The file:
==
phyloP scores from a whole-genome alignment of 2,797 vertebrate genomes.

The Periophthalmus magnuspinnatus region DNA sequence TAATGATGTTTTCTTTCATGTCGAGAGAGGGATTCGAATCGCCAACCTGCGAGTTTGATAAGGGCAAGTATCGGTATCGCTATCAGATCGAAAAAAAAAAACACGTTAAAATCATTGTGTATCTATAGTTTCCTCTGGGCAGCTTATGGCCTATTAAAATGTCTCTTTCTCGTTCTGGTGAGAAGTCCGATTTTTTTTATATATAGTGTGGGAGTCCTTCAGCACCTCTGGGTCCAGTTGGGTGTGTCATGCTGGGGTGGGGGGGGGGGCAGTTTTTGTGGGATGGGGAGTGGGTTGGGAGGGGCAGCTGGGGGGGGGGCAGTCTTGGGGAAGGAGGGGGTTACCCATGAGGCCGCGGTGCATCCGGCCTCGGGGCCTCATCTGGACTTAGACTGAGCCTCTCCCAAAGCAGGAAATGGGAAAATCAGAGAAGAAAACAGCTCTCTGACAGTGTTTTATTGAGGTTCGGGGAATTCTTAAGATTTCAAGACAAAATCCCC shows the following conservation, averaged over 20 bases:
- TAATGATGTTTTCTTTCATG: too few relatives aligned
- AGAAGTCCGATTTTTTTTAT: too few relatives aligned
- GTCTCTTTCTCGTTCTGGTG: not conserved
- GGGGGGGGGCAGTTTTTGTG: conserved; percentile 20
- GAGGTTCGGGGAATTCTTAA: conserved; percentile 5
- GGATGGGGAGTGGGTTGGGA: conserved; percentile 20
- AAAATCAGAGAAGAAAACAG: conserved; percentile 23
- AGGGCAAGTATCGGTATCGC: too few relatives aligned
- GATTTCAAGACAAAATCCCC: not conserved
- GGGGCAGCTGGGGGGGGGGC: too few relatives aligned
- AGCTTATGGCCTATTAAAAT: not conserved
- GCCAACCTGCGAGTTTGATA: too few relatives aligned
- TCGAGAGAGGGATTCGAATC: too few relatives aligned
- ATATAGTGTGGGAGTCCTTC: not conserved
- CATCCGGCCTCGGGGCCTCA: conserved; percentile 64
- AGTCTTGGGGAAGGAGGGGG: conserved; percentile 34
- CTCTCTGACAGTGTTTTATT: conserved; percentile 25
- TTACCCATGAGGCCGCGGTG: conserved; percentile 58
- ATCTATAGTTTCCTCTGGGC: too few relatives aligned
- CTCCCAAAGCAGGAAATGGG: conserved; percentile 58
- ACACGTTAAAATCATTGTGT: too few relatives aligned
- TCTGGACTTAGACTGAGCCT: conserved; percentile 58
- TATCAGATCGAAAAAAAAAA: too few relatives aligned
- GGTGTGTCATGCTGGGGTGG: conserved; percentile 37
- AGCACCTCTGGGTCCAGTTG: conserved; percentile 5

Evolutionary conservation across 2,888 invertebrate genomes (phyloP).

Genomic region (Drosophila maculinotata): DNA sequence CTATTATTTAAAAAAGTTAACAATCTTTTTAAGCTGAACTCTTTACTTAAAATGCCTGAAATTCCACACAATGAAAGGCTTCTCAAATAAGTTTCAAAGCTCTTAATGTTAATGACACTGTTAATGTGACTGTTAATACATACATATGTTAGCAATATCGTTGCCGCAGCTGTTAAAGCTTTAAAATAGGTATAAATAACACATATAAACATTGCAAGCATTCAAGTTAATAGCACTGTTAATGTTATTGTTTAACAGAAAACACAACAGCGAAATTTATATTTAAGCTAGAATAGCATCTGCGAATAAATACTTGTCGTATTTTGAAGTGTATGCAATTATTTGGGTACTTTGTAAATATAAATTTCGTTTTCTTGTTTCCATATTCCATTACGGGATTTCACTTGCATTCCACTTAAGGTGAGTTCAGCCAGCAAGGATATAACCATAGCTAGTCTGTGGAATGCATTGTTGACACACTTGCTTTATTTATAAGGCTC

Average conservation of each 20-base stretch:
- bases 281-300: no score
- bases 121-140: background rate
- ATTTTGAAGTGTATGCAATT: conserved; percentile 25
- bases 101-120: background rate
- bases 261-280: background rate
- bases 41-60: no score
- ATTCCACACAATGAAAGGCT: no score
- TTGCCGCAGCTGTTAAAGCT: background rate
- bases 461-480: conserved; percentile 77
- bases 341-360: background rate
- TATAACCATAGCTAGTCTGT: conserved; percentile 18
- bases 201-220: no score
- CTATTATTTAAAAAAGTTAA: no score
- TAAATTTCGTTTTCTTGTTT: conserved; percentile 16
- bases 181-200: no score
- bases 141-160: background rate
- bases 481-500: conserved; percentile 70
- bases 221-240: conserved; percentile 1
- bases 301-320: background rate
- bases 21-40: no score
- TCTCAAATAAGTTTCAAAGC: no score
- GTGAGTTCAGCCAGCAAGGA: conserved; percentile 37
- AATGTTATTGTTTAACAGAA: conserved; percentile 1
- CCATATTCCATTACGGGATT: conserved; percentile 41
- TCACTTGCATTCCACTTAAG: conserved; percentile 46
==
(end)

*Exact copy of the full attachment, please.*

phyloP scores from a whole-genome alignment of 2,797 vertebrate genomes.

The Periophthalmus magnuspinnatus region DNA sequence TAATGATGTTTTCTTTCATGTCGAGAGAGGGATTCGAATCGCCAACCTGCGAGTTTGATAAGGGCAAGTATCGGTATCGCTATCAGATCGAAAAAAAAAAACACGTTAAAATCATTGTGTATCTATAGTTTCCTCTGGGCAGCTTATGGCCTATTAAAATGTCTCTTTCTCGTTCTGGTGAGAAGTCCGATTTTTTTTATATATAGTGTGGGAGTCCTTCAGCACCTCTGGGTCCAGTTGGGTGTGTCATGCTGGGGTGGGGGGGGGGGCAGTTTTTGTGGGATGGGGAGTGGGTTGGGAGGGGCAGCTGGGGGGGGGGCAGTCTTGGGGAAGGAGGGGGTTACCCATGAGGCCGCGGTGCATCCGGCCTCGGGGCCTCATCTGGACTTAGACTGAGCCTCTCCCAAAGCAGGAAATGGGAAAATCAGAGAAGAAAACAGCTCTCTGACAGTGTTTTATTGAGGTTCGGGGAATTCTTAAGATTTCAAGACAAAATCCCC shows the following conservation, averaged over 20 bases:
- TAATGATGTTTTCTTTCATG: too few relatives aligned
- AGAAGTCCGATTTTTTTTAT: too few relatives aligned
- GTCTCTTTCTCGTTCTGGTG: not conserved
- GGGGGGGGGCAGTTTTTGTG: conserved; percentile 20
- GAGGTTCGGGGAATTCTTAA: conserved; percentile 5
- GGATGGGGAGTGGGTTGGGA: conserved; percentile 20
- AAAATCAGAGAAGAAAACAG: conserved; percentile 23
- AGGGCAAGTATCGGTATCGC: too few relatives aligned
- GATTTCAAGACAAAATCCCC: not conserved
- GGGGCAGCTGGGGGGGGGGC: too few relatives aligned
- AGCTTATGGCCTATTAAAAT: not conserved
- GCCAACCTGCGAGTTTGATA: too few relatives aligned
- TCGAGAGAGGGATTCGAATC: too few relatives aligned
- ATATAGTGTGGGAGTCCTTC: not conserved
- CATCCGGCCTCGGGGCCTCA: conserved; percentile 64
- AGTCTTGGGGAAGGAGGGGG: conserved; percentile 34
- CTCTCTGACAGTGTTTTATT: conserved; percentile 25
- TTACCCATGAGGCCGCGGTG: conserved; percentile 58
- ATCTATAGTTTCCTCTGGGC: too few relatives aligned
- CTCCCAAAGCAGGAAATGGG: conserved; percentile 58
- ACACGTTAAAATCATTGTGT: too few relatives aligned
- TCTGGACTTAGACTGAGCCT: conserved; percentile 58
- TATCAGATCGAAAAAAAAAA: too few relatives aligned
- GGTGTGTCATGCTGGGGTGG: conserved; percentile 37
- AGCACCTCTGGGTCCAGTTG: conserved; percentile 5

Evolutionary conservation across 2,888 invertebrate genomes (phyloP).

Genomic region (Drosophila maculinotata): DNA sequence CTATTATTTAAAAAAGTTAACAATCTTTTTAAGCTGAACTCTTTACTTAAAATGCCTGAAATTCCACACAATGAAAGGCTTCTCAAATAAGTTTCAAAGCTCTTAATGTTAATGACACTGTTAATGTGACTGTTAATACATACATATGTTAGCAATATCGTTGCCGCAGCTGTTAAAGCTTTAAAATAGGTATAAATAACACATATAAACATTGCAAGCATTCAAGTTAATAGCACTGTTAATGTTATTGTTTAACAGAAAACACAACAGCGAAATTTATATTTAAGCTAGAATAGCATCTGCGAATAAATACTTGTCGTATTTTGAAGTGTATGCAATTATTTGGGTACTTTGTAAATATAAATTTCGTTTTCTTGTTTCCATATTCCATTACGGGATTTCACTTGCATTCCACTTAAGGTGAGTTCAGCCAGCAAGGATATAACCATAGCTAGTCTGTGGAATGCATTGTTGACACACTTGCTTTATTTATAAGGCTC

Average conservation of each 20-base stretch:
- bases 281-300: no score
- bases 121-140: background rate
- ATTTTGAAGTGTATGCAATT: conserved; percentile 25
- bases 101-120: background rate
- bases 261-280: background rate
- bases 41-60: no score
- ATTCCACACAATGAAAGGCT: no score
- TTGCCGCAGCTGTTAAAGCT: background rate
- bases 461-480: conserved; percentile 77
- bases 341-360: background rate
- TATAACCATAGCTAGTCTGT: conserved; percentile 18
- bases 201-220: no score
- CTATTATTTAAAAAAGTTAA: no score
- TAAATTTCGTTTTCTTGTTT: conserved; percentile 16
- bases 181-200: no score
- bases 141-160: background rate
- bases 481-500: conserved; percentile 70
- bases 221-240: conserved; percentile 1
- bases 301-320: background rate
- bases 21-40: no score
- TCTCAAATAAGTTTCAAAGC: no score
- GTGAGTTCAGCCAGCAAGGA: conserved; percentile 37
- AATGTTATTGTTTAACAGAA: conserved; percentile 1
- CCATATTCCATTACGGGATT: conserved; percentile 41
- TCACTTGCATTCCACTTAAG: conserved; percentile 46